President Obama has again reaffirmed the U.S. position that North Korea will not gain anything from its past approach of raising tensions before entering negotiations, and will only end up under stronger sanctions.
Obama made the comments during a press conference at the White House in Washington, DC yesterday afternoon with Japanese Prime Minister Yoshihiko Noda, who noted that past precedent makes it highly likely that North Korea will go ahead with a provocative nuclear test at some point in the relatively near future.
“What we’ve said is that the more you engage in provocative acts, the more isolated you will become, the stronger sanctions will be in place, the more isolated you will be diplomatically, politically and commercially,” President Obama asserted.
While refusing to comment on the likelihood of a new nuclear test, President Obama did go on to offer a word of warning to Pyongyang, saying, “I think Pyongyang is very clear that the United States, Japan, South Korea, other countries in the region are unified in insisting that it abide by its responsibilities, abide by international norms, and that they will not be able to purchase anything from further provocative acts.”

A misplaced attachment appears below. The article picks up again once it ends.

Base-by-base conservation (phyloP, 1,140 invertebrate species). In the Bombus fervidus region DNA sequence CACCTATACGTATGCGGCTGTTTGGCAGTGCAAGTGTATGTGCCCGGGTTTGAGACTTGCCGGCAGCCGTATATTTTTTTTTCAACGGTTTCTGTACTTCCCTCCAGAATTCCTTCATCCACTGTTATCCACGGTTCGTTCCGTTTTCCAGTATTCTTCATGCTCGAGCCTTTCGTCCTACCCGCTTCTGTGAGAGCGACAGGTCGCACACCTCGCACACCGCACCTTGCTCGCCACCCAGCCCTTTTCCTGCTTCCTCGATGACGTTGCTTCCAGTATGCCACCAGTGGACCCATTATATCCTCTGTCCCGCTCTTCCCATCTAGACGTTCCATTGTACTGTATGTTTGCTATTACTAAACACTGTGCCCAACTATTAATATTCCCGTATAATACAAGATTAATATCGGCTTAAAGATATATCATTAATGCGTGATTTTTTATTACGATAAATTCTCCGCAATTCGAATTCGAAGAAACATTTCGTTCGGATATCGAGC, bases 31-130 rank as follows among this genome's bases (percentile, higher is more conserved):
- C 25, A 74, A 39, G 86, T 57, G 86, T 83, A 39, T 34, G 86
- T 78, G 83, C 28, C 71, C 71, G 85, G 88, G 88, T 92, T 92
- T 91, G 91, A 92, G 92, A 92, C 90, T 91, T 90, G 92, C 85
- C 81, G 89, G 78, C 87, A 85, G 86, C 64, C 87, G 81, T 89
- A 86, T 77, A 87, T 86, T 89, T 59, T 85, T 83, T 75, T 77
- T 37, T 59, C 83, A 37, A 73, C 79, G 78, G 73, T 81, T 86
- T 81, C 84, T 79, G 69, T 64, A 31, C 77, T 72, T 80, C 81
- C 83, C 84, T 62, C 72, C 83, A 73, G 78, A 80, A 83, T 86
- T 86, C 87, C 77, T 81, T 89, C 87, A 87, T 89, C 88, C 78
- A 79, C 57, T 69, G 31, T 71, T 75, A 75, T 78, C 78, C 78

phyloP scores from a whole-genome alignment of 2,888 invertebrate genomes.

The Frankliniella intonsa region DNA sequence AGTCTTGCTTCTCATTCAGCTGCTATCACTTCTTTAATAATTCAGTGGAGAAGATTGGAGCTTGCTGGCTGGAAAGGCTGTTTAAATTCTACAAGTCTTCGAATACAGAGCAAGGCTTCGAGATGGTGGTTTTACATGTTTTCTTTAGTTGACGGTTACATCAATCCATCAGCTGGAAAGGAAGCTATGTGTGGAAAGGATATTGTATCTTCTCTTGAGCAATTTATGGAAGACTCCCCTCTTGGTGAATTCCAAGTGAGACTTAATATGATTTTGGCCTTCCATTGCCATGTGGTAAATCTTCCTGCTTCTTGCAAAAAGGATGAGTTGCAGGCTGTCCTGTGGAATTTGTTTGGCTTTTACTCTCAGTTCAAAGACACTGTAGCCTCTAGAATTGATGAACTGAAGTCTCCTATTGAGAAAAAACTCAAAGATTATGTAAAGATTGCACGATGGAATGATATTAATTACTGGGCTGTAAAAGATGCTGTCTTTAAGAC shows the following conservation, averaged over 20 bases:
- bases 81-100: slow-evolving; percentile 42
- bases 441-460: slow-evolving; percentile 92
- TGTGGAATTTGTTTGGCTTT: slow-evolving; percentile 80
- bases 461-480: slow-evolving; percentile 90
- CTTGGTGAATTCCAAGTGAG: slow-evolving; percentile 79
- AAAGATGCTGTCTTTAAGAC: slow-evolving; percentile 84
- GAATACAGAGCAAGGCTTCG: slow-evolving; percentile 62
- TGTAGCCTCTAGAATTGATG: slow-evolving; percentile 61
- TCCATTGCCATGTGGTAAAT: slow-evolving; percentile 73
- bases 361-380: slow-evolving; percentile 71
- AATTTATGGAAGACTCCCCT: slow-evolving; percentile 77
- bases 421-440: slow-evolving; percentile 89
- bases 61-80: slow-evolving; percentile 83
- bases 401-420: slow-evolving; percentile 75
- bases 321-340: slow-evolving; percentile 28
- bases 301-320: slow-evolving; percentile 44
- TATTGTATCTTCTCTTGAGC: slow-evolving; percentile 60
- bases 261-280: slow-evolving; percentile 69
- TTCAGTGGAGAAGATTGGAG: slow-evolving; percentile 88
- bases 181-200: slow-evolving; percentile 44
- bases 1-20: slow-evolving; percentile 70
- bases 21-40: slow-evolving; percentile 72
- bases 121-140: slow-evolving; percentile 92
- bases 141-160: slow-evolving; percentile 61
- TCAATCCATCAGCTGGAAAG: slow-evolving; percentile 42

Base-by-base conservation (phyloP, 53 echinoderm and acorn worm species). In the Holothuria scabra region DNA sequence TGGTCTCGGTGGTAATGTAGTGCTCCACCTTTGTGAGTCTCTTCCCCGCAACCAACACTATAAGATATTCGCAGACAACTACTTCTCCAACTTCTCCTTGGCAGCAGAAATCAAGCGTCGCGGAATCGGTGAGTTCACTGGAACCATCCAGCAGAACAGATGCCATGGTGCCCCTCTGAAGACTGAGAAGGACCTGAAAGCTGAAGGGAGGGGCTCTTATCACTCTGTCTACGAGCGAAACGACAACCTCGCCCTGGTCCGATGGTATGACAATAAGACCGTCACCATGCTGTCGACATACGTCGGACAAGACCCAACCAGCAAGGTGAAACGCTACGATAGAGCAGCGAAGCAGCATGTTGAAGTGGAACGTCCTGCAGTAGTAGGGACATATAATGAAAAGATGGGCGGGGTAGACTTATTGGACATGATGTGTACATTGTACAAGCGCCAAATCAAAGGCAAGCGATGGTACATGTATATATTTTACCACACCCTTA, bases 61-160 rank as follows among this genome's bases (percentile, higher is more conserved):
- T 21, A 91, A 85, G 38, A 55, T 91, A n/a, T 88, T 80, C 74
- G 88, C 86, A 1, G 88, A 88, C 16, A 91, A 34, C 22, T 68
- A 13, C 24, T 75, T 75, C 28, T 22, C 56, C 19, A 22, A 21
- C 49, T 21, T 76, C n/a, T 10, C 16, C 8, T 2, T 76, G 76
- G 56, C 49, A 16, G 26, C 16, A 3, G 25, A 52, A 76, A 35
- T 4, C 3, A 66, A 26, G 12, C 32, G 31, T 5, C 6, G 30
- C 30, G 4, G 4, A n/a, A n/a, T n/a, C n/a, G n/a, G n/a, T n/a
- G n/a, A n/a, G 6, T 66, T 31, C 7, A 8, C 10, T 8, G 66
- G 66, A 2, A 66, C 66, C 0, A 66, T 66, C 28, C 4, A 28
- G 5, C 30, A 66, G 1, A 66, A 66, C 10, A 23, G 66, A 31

In the face of the danger posed by North Korea’s provocative stance, Prime Minister Noda called for related countries to “communicate with each other fully and also stress that China’s role continues to be very important, and cooperate with China while also maintaining close coordination with the United States.”
Meanwhile, an Israeli newspaper has raised the possibility of Iranian nuclear scientists benefiting from any upcoming North Korean nuclear test.
Citing a Yonhap report claiming that "On March 31, 12 Iranians of the Shahid Hemmat Industrial Group (SHIG) arrived in North Korea… to observe the missile launch and receive test data from North Korea," the Jurusalem Post voiced concerns over what Iranian scientists might be able to learn form a 3rd North Korean nuclear explosion.